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Will Budget inaction lead to further inheritance pain? 

Jordan McLean
Written by
Jordan McLean
Will Budget inaction lead to further inheritance pain? 

After a couple of years of disruption due to the Covid pandemic, it’s almost time for the next full Budget – the first since October 2021. 

A lot has changed since the last Budget, with two changes in Prime Minister and three Chancellors of the Exchequer gracing the doors of Downing Street. On 15th March 2023, Jeremy Hunt will stand up and present his first full Budget as Chancellor. 

Frozen IHT threshold

The Autumn Statement in October 2022 confirmed that the current IHT threshold of £325,000 would remain in place until April 2028, and while we’ve recently seen several dramatic U-turns on Government policies, can we expect to see something similar in the upcoming budget? 

In a word, “no” – but no change could still mean that more people are hit by an unexpected IHT bill. 

So firstly, what reasons do the Government have for keeping the current status-quo? Well, IHT receipts for April 2022 to January 2023 totalled £5.9 billion, which is £0.9 billion higher than the same period a year earlier. With an income stream that lucrative you can see why the Government would be reluctant to reduce its income here, especially given the current economic climate. 

Under the current nil rate band of £325,000, around 5% of estates find themselves facing an IHT bill. It’s projected that the continued freeze in the nil rate band will see this figure double to 10%, which is great news for HMRC, but less welcome news for the general population. 

Increasing property value

The main driver for this is the continued increase in the value of property. Though UK house prices have fallen slightly in recent months, they remain well above pre-pandemic levels and over the past decade we have seen property prices increase significantly. As a result of this, the value of the average property in the UK is currently around £295,000 – not so far from the nil rate band of £325,000. When this nil rate band was introduced in 2017, the average property value was closer to £245,000, leaving a lot more room to manoeuvre before estates faced an IHT bill.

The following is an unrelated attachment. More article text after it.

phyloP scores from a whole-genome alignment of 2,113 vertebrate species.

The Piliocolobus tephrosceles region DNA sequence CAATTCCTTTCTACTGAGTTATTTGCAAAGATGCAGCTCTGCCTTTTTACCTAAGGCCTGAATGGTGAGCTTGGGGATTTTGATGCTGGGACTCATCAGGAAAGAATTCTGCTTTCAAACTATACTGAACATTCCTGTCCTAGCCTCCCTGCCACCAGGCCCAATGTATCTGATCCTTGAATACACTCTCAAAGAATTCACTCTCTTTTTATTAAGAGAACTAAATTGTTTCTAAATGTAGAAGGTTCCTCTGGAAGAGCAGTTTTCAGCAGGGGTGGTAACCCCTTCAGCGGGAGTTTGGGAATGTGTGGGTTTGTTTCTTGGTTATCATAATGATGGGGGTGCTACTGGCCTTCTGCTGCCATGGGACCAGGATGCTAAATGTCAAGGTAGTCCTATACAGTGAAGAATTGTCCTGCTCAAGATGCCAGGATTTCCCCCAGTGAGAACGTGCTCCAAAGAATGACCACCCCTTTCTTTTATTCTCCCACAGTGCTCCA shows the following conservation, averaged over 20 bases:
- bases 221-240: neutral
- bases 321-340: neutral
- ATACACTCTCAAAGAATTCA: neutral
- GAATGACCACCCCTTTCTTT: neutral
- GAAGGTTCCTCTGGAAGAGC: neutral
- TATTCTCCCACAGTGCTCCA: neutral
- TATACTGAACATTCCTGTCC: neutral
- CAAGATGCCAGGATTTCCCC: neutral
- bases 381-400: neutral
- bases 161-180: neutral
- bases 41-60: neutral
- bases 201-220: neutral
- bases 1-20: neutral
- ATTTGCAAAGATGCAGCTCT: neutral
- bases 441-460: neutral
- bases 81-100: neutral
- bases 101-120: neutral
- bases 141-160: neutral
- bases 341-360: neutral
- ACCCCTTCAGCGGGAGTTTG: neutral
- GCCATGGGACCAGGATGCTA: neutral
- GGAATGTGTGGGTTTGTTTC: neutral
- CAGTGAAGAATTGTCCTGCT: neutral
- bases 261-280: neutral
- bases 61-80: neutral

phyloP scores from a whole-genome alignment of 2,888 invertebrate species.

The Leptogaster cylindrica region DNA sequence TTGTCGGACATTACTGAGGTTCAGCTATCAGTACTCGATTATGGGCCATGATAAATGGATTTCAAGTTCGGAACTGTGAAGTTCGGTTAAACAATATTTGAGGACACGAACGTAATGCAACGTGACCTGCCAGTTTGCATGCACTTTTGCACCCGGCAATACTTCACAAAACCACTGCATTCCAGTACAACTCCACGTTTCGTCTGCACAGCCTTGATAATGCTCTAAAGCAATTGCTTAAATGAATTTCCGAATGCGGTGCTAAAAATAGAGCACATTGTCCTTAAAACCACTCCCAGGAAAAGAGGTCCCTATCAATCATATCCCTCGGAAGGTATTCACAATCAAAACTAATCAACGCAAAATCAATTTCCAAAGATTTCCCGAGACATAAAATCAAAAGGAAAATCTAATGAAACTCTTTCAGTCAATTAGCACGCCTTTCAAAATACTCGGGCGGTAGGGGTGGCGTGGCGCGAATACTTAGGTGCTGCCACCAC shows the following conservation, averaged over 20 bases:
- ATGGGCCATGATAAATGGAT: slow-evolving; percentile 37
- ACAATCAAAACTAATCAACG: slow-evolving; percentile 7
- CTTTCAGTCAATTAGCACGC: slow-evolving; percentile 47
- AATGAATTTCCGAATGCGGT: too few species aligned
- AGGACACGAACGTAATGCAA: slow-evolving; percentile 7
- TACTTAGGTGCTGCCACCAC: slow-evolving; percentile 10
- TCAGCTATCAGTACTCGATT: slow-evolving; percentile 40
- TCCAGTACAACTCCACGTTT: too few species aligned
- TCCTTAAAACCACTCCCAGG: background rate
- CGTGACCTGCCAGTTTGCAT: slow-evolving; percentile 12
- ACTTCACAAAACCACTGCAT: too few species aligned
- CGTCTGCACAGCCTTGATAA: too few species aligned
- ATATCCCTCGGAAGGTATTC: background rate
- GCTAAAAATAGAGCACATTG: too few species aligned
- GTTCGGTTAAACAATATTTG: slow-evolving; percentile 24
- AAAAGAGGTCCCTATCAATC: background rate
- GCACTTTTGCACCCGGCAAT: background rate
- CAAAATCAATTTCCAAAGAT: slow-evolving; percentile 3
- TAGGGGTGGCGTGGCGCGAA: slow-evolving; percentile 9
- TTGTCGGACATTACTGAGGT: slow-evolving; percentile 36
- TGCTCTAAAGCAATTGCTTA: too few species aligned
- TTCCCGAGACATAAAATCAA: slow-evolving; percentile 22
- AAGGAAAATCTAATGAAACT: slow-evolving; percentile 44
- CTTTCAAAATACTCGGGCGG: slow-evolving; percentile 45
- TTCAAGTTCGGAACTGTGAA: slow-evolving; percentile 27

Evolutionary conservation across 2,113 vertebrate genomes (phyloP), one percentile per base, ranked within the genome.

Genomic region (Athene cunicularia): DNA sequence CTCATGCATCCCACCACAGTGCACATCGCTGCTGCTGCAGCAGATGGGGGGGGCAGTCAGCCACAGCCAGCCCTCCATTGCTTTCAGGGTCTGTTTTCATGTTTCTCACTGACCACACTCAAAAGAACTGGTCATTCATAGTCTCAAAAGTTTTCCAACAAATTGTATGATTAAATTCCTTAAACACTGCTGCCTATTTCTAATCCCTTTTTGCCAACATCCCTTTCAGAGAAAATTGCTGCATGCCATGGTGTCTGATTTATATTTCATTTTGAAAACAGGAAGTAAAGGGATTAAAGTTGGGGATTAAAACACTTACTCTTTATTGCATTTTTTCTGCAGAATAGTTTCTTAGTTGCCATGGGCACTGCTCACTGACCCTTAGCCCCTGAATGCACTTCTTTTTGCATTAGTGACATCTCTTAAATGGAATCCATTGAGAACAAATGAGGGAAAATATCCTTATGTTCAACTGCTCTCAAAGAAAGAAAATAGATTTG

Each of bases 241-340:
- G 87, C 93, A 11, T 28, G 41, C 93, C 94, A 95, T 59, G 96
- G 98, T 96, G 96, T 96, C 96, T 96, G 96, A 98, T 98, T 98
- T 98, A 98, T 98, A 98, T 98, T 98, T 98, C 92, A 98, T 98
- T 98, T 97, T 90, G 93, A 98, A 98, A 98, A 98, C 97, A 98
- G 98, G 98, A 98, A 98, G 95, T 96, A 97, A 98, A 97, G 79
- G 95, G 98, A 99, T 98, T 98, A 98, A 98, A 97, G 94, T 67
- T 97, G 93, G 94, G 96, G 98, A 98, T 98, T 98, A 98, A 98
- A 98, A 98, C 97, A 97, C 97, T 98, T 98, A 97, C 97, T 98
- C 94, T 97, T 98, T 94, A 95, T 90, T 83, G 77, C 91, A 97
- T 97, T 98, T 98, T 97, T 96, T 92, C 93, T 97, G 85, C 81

There is some good news for families, as family property left to direct descendants also benefits from a £175,000 boost, which doubles for spouses. This means that you can effectively leave up to £1m to children and grandchildren before IHT kicks in, helping to ease the pressure for some. 

However, due to the continued rise in property values, one in 42 properties in the UK is now worth over £1m. As the value of an estate also includes any other assets of the deceased, it’s easy to see how more people may be caught with an unexpected IHT bill. 

Barring any surprises, it is unlikely there will be any change to the Government’s IHT stance in this forthcoming Budget. However, as more people are affected by this policy in the coming years, it’s possible that growing pressure could force the Government into revising this approach. 

Dicky Davies, Business Development Director and Co-Founder of Tower Street Finance said: “Realistically, we’re not expecting to see any change in the Government’s current approach to IHT and the £325,000 nil rate band. But if the current turmoil in the property market subsides, and housing prices continue to rise again in the way they have over the past decade, each passing year could see an increasing number of people hit by an IHT bill following the death of a loved one. The question is whether this will fuel enough discontent the force a change before 2028, or whether the Government will stay the course. If the second option proves correct, then more people may find themselves in need of an IHT Loan to help them pay their IHT liability.

Tower Street Finance are the experts in probate lending, with solutions that can help settle an IHT bill and other expenses incurred by an Executor in managing an estate. Find out more about our Inheritance Tax Loan product, or call us on 0343 504 7100.   

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